Nepal bans solo climbers from Ever­est

New reg­u­la­tion also bars dou­ble am­putee and blind climbers, al­though the chal­lenge at­tracts many who want to over­come dis­abil­i­ties

The National - News - - NEWS -

Nepal has banned solo climbers from its moun­tains, in­clud­ing Mount Ever­est, in a bid to re­duce ac­ci­dents.

Late on Thurs­day the cab­i­net en­dorsed a re­vi­sion of the Hi­malayan na­tion’s moun­taineer­ing reg­u­la­tions, pro­hibit­ing solo climbers as one of sev­eral mea­sures be­fore next year’s spring climb­ing sea­son.

“The changes have barred solo ex­pe­di­tions, which were al­lowed be­fore,” said Ma­hesh­wor Ne­u­pane, sec­re­tary at the min­istry of cul­ture, tourism and civil avi­a­tion.

Mr Ne­u­pane said that the law was re­vised to make moun­taineer­ing safer and re­duce the num­ber of deaths.

Ex­pe­ri­enced Swiss climber Ueli Steck lost his life in April this year when he fell from a steep ridge dur­ing a solo ac­cli­ma­ti­sa­tion climb to Nuptse, a peak neigh­bour­ing Ever­est.

The ban is likely to anger elite solo moun­taineers who en­joy the chal­lenge of climb­ing alone, even de­cid­ing against us­ing bot­tled oxy­gen, and who blame a huge in­flux of com­mer­cial ex­pe­di­tions for cre­at­ing deadly bot­tle­necks on the world’s tallest peak.

The cab­i­net also en­dorsed a ban on dou­ble am­putee and blind climbers, al­though Ever­est has drawn many moun­taineers who want to over­come their dis­abil­i­ties and achieve the for­mi­da­ble feat.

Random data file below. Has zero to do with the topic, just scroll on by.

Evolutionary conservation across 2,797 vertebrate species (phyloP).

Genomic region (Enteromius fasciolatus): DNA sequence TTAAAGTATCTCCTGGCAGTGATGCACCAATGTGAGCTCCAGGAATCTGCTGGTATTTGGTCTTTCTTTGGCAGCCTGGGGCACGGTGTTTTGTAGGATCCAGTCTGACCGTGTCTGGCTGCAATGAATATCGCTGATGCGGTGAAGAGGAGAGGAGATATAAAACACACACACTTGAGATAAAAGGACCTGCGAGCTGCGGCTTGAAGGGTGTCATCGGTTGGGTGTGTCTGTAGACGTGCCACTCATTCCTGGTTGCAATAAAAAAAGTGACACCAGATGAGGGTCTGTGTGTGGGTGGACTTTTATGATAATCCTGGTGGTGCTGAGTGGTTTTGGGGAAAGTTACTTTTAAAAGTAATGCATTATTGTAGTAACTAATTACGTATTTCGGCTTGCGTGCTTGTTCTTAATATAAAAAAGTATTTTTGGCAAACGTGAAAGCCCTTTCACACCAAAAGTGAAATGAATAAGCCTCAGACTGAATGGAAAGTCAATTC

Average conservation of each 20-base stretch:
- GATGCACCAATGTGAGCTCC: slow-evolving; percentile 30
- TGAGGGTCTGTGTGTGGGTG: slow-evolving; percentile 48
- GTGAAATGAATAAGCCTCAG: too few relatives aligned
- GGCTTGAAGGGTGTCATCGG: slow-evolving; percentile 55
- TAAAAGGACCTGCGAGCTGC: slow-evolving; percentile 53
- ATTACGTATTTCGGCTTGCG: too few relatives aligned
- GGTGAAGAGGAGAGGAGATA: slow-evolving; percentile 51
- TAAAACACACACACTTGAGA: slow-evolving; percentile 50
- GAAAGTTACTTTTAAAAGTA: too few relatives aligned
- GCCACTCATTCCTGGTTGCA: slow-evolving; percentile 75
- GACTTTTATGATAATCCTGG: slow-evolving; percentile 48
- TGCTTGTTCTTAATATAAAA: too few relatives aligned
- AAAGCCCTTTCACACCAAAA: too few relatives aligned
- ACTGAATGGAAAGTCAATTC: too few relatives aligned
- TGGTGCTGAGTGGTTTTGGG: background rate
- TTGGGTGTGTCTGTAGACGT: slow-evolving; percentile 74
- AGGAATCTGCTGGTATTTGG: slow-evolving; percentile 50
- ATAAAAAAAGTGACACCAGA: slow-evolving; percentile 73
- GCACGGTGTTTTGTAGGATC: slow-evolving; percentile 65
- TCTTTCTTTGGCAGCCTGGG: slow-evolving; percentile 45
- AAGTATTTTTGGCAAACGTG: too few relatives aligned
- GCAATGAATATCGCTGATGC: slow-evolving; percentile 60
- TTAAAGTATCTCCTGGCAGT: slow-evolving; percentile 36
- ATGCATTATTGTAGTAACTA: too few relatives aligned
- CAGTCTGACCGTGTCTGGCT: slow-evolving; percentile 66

New Zealan­der Mark Inglis, who lost both his legs to frost­bite, be­came the first dou­ble am­putee to reach the top of the 8,848-me­tre peak in 2006.

Blind Amer­i­can Erik Wei­hen­mayer got to the top of Ever­est in May 2001 and later be­came the only vis­ually im­paired per­son to climb the high­est peaks on all seven con­ti­nents.

As­pir­ing Ever­est climber Hari Budha Ma­gar, a former Gurkha sol­dier who lost both his legs af­ter he was posted to Afghanistan, said the ban was dis­crim­i­na­tory.

“If the cab­i­net passes, this is dis­crim­i­na­tion against dis­abled peo­ple, break­ing hu­man rights,” Mr Ma­gar said af­ter the de­ci­sion was pro­posed this month.

Thou­sands of moun­taineers flock to Nepal, home to eight of the world’s 14 peaks above 8,000 me­tres tall, each spring and au­tumn when clear weather pro­vides good con­di­tions.

Al­most 450 climbers – 190 for­eign­ers and 259 Nepalis – reached the sum­mit of Ever­est from the south side in Nepal last year.

Ma­hesh­wor Ne­u­pane, sec­re­tary at the min­istry of tourism, said the law was re­vised to re­duce the num­ber of deaths on Mount Ever­est

The UAE Ever­est team ap­proaches base camp. But solo climbers are now barred from the moun­tain UAE Armed Forces

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